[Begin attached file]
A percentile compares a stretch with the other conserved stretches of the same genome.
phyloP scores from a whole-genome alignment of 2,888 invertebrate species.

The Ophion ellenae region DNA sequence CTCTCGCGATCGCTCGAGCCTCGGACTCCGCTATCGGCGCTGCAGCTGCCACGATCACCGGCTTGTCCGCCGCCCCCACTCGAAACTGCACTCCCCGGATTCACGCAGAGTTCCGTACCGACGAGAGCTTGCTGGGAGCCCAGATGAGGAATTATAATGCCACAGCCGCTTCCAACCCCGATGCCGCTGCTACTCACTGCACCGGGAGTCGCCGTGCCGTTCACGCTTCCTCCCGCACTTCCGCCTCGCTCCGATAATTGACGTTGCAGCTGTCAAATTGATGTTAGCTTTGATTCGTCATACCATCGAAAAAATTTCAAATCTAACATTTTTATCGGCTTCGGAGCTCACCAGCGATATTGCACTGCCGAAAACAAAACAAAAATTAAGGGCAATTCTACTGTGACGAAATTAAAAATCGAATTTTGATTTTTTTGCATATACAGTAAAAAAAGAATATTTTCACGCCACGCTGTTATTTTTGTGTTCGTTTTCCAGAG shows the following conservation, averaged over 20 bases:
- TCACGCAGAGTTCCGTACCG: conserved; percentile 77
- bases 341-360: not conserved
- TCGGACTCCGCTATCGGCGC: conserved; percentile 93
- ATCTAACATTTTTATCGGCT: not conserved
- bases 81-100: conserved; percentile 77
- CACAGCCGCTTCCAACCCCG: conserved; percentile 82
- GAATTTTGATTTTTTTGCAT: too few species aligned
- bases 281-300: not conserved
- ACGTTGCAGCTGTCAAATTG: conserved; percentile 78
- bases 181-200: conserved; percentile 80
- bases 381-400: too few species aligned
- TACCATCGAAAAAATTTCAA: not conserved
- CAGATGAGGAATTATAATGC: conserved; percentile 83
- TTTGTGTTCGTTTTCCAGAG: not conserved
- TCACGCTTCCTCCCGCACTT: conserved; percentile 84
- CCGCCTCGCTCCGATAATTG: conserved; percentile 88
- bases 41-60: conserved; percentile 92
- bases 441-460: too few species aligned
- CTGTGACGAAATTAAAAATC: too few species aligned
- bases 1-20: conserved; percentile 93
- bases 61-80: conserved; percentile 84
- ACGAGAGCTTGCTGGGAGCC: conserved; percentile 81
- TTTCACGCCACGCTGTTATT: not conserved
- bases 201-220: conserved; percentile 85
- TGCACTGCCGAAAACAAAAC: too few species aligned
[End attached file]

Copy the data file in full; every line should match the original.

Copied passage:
A percentile compares a stretch with the other conserved stretches of the same genome.
phyloP scores from a whole-genome alignment of 2,888 invertebrate species.

The Ophion ellenae region DNA sequence CTCTCGCGATCGCTCGAGCCTCGGACTCCGCTATCGGCGCTGCAGCTGCCACGATCACCGGCTTGTCCGCCGCCCCCACTCGAAACTGCACTCCCCGGATTCACGCAGAGTTCCGTACCGACGAGAGCTTGCTGGGAGCCCAGATGAGGAATTATAATGCCACAGCCGCTTCCAACCCCGATGCCGCTGCTACTCACTGCACCGGGAGTCGCCGTGCCGTTCACGCTTCCTCCCGCACTTCCGCCTCGCTCCGATAATTGACGTTGCAGCTGTCAAATTGATGTTAGCTTTGATTCGTCATACCATCGAAAAAATTTCAAATCTAACATTTTTATCGGCTTCGGAGCTCACCAGCGATATTGCACTGCCGAAAACAAAACAAAAATTAAGGGCAATTCTACTGTGACGAAATTAAAAATCGAATTTTGATTTTTTTGCATATACAGTAAAAAAAGAATATTTTCACGCCACGCTGTTATTTTTGTGTTCGTTTTCCAGAG shows the following conservation, averaged over 20 bases:
- TCACGCAGAGTTCCGTACCG: conserved; percentile 77
- bases 341-360: not conserved
- TCGGACTCCGCTATCGGCGC: conserved; percentile 93
- ATCTAACATTTTTATCGGCT: not conserved
- bases 81-100: conserved; percentile 77
- CACAGCCGCTTCCAACCCCG: conserved; percentile 82
- GAATTTTGATTTTTTTGCAT: too few species aligned
- bases 281-300: not conserved
- ACGTTGCAGCTGTCAAATTG: conserved; percentile 78
- bases 181-200: conserved; percentile 80
- bases 381-400: too few species aligned
- TACCATCGAAAAAATTTCAA: not conserved
- CAGATGAGGAATTATAATGC: conserved; percentile 83
- TTTGTGTTCGTTTTCCAGAG: not conserved
- TCACGCTTCCTCCCGCACTT: conserved; percentile 84
- CCGCCTCGCTCCGATAATTG: conserved; percentile 88
- bases 41-60: conserved; percentile 92
- bases 441-460: too few species aligned
- CTGTGACGAAATTAAAAATC: too few species aligned
- bases 1-20: conserved; percentile 93
- bases 61-80: conserved; percentile 84
- ACGAGAGCTTGCTGGGAGCC: conserved; percentile 81
- TTTCACGCCACGCTGTTATT: not conserved
- bases 201-220: conserved; percentile 85
- TGCACTGCCGAAAACAAAAC: too few species aligned